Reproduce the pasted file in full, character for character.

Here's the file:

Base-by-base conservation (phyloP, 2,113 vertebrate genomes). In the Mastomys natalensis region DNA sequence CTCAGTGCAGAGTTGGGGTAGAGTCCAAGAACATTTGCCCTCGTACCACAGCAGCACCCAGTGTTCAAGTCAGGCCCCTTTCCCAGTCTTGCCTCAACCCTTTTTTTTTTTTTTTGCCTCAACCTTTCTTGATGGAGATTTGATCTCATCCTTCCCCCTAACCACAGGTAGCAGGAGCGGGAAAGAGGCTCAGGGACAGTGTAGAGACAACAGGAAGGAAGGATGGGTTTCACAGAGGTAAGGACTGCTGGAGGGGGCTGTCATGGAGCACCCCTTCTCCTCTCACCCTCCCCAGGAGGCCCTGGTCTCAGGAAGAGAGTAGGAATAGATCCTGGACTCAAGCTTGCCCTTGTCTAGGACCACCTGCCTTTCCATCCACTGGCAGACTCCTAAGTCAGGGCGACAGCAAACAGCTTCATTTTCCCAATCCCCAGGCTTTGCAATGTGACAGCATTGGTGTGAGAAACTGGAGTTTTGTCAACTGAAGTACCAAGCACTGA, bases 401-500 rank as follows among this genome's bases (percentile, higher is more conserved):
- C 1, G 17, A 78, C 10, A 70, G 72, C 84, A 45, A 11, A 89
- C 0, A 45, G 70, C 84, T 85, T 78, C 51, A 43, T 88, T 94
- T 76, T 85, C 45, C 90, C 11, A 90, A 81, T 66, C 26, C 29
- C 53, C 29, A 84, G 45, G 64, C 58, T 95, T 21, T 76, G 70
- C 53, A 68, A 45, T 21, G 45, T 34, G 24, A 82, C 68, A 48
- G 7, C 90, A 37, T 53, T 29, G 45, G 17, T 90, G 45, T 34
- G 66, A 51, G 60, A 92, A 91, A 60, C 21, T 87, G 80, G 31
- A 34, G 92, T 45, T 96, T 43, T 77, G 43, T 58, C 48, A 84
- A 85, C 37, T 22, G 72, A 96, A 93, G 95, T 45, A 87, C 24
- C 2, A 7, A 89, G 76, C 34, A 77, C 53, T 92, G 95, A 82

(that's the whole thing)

Base-by-base conservation (phyloP, 2,113 vertebrate genomes). In the Mastomys natalensis region DNA sequence CTCAGTGCAGAGTTGGGGTAGAGTCCAAGAACATTTGCCCTCGTACCACAGCAGCACCCAGTGTTCAAGTCAGGCCCCTTTCCCAGTCTTGCCTCAACCCTTTTTTTTTTTTTTTGCCTCAACCTTTCTTGATGGAGATTTGATCTCATCCTTCCCCCTAACCACAGGTAGCAGGAGCGGGAAAGAGGCTCAGGGACAGTGTAGAGACAACAGGAAGGAAGGATGGGTTTCACAGAGGTAAGGACTGCTGGAGGGGGCTGTCATGGAGCACCCCTTCTCCTCTCACCCTCCCCAGGAGGCCCTGGTCTCAGGAAGAGAGTAGGAATAGATCCTGGACTCAAGCTTGCCCTTGTCTAGGACCACCTGCCTTTCCATCCACTGGCAGACTCCTAAGTCAGGGCGACAGCAAACAGCTTCATTTTCCCAATCCCCAGGCTTTGCAATGTGACAGCATTGGTGTGAGAAACTGGAGTTTTGTCAACTGAAGTACCAAGCACTGA, bases 401-500 rank as follows among this genome's bases (percentile, higher is more conserved):
- C 1, G 17, A 78, C 10, A 70, G 72, C 84, A 45, A 11, A 89
- C 0, A 45, G 70, C 84, T 85, T 78, C 51, A 43, T 88, T 94
- T 76, T 85, C 45, C 90, C 11, A 90, A 81, T 66, C 26, C 29
- C 53, C 29, A 84, G 45, G 64, C 58, T 95, T 21, T 76, G 70
- C 53, A 68, A 45, T 21, G 45, T 34, G 24, A 82, C 68, A 48
- G 7, C 90, A 37, T 53, T 29, G 45, G 17, T 90, G 45, T 34
- G 66, A 51, G 60, A 92, A 91, A 60, C 21, T 87, G 80, G 31
- A 34, G 92, T 45, T 96, T 43, T 77, G 43, T 58, C 48, A 84
- A 85, C 37, T 22, G 72, A 96, A 93, G 95, T 45, A 87, C 24
- C 2, A 7, A 89, G 76, C 34, A 77, C 53, T 92, G 95, A 82